I started my scientific career working on single channels on proteins from the mitochondrial membranes in Richard Wagner’s lab in Onsabruck (Germany). My main focus was on protein translocation into mitochondria, but all kinds of channels were electrocuted in my rig.
I came to Stanford being convinced to be the person to identify the elusive mechanotransduction channel in hair cells of the inner ear. Now, four years and several mouse models later, we still have not identified the transduction channel for certain, but at least I got little wiser regarding animal models, imaging techniques, electrophysiology, and hearing tests.
My current focus will combine the techniques I learned during my postdoc and from my graduate work, studying organelles, their influence in synaptic transmitter release, but also their influence in noise and drug induced hearing loss.
The hair cells of the inner ear are sensitive to mechanic and drug insults, and unfortunately do not regenerate after cell death. In contrast to the current scientific trend of replacing what has been broken, I believe protecting the hearing organ from breaking in the first place is the better alternative.
But first we have to understand why the hair cells die, how different insults result in death cascades, and what pathways are involved. A central player in both major cell death pathways, necrosis and apoptosis, is the mitochondrion. Overwhelming mitochondrial export mechanisms and losing ∆Ψ after calcium influx as well as the overproduction of reactive oxygen species lead to apoptosis and more generally the rupture the outer mitochondrial membrane together with the release of inter membrane space proteins into the cytosol are considered the point of no return in death signaling. Elucidating how noise and pharmacological insults lead into the death cascades, provide the necessary basis for interfering with the pathways and increasing hair cell chance of survival.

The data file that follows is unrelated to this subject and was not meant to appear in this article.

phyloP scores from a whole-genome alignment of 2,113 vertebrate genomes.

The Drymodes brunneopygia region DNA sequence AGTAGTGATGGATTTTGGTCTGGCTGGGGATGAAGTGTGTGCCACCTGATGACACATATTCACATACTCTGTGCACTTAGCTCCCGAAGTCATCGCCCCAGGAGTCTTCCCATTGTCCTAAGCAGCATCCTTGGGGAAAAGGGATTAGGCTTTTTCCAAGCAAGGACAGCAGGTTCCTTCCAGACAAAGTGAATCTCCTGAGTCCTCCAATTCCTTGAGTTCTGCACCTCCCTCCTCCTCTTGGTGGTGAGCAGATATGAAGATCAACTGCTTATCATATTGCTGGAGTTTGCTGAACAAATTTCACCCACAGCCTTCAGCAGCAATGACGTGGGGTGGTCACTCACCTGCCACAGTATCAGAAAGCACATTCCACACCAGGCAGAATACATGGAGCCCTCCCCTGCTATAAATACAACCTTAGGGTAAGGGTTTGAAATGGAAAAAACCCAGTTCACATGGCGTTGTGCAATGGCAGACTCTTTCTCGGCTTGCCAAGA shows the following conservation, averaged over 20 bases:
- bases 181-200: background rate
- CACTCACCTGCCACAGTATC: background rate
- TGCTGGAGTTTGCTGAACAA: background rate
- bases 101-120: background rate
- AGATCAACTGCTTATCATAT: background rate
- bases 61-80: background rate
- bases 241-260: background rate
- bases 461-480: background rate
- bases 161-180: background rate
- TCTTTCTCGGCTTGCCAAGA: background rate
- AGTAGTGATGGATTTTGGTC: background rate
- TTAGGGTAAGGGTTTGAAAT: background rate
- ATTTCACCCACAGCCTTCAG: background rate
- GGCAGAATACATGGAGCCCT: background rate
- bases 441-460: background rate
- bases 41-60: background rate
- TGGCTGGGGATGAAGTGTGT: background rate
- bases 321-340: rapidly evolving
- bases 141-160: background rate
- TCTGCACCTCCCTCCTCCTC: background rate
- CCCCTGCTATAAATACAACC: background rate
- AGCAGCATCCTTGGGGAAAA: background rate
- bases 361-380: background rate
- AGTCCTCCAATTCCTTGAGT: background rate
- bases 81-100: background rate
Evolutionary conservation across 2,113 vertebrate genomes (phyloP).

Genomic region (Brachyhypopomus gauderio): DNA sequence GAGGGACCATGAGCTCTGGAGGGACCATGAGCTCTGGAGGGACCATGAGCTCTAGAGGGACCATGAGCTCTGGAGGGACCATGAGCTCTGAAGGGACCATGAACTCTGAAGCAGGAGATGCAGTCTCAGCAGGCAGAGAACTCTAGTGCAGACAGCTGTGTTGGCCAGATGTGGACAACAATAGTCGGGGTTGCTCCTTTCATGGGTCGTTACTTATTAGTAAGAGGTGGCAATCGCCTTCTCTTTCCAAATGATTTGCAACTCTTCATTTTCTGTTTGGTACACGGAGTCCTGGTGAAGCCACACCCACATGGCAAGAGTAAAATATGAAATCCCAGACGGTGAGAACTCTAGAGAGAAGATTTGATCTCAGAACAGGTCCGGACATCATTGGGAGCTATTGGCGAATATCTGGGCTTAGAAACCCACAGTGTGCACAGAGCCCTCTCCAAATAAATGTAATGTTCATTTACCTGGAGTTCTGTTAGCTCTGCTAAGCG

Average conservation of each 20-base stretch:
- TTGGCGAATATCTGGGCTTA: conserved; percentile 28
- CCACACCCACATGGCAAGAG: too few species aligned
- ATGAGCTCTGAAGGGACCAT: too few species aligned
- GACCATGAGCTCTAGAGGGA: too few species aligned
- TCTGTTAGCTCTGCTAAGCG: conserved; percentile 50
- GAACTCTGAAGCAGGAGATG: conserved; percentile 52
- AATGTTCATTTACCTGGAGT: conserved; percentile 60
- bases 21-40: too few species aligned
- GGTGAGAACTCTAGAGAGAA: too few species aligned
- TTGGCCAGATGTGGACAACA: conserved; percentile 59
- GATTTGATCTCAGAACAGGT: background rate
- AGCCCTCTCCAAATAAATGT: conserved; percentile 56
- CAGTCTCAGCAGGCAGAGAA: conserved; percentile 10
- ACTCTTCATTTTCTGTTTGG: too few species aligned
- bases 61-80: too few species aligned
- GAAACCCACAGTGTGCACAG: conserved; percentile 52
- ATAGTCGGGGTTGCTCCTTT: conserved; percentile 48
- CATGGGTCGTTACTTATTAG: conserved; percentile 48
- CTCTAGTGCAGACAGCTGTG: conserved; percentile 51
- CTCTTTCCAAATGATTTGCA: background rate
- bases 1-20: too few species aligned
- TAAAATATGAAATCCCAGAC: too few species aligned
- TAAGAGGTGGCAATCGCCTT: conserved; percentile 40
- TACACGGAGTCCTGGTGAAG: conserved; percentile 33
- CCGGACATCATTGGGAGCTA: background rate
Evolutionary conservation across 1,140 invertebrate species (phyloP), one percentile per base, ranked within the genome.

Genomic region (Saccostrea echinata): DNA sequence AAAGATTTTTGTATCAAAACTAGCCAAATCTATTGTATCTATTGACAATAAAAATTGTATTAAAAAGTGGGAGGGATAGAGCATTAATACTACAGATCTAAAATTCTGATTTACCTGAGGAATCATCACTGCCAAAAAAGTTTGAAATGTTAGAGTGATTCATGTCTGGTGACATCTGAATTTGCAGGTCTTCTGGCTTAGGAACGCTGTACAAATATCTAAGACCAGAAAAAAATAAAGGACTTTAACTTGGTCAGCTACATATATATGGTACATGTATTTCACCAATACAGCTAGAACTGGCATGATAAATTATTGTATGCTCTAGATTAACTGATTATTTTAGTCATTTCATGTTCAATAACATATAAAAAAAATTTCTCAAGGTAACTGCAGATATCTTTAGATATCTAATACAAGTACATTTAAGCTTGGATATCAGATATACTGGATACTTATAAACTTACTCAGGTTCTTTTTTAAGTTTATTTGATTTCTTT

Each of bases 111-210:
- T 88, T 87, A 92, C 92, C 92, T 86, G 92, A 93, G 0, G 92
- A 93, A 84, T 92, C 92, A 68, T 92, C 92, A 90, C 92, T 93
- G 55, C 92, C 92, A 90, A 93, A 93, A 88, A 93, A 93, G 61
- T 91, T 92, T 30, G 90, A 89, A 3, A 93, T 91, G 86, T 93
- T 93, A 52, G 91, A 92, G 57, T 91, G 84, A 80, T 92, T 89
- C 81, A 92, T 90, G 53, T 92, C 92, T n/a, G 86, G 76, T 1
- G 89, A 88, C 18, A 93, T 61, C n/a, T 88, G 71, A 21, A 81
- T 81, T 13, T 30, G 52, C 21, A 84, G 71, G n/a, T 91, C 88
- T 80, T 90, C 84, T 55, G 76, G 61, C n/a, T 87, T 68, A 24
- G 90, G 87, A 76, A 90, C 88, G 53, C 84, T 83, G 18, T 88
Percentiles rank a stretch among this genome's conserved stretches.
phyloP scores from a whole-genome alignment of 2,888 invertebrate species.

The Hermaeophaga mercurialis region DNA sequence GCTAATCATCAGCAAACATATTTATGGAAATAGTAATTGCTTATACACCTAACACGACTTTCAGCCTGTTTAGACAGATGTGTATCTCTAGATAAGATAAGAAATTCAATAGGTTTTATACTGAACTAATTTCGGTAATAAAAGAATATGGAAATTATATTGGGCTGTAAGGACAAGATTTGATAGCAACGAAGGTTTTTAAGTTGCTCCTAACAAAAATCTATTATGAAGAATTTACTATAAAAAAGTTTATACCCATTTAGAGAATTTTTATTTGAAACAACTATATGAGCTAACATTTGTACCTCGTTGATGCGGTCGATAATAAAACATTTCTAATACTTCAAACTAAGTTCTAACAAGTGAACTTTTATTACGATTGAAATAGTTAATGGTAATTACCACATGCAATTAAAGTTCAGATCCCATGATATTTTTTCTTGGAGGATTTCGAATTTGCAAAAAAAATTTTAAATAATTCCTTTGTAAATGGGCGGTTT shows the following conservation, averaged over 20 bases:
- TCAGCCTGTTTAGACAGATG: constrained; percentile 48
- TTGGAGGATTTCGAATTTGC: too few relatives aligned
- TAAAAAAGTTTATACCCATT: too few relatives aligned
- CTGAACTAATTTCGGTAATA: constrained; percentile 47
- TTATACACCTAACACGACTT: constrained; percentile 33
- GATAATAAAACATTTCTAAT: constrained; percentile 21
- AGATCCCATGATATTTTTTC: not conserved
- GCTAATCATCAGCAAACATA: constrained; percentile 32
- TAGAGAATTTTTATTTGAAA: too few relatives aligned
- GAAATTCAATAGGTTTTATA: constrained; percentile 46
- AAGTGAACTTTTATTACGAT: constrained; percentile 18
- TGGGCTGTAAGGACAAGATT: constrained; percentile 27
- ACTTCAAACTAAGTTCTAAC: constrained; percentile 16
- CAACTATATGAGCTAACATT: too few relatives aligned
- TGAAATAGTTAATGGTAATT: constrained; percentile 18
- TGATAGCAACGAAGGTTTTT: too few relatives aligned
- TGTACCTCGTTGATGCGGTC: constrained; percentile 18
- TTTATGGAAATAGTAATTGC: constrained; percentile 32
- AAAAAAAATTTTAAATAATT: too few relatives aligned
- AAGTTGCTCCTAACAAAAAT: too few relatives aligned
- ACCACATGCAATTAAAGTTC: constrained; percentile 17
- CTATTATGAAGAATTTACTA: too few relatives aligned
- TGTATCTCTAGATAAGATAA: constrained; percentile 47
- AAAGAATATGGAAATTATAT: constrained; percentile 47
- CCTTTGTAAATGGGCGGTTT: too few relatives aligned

When I am not trying to rescue hair cells, I am helping injured and malnourished pinnipeds as a volunteer in the Marine Mammal Center. So, if you ever come to the lab on a Monday morning and the whole postdoc room smells of old herring, it is very likely a northern elephant seal (Mirounga angustirostris) pup did not really like the fish milkshake I prepared….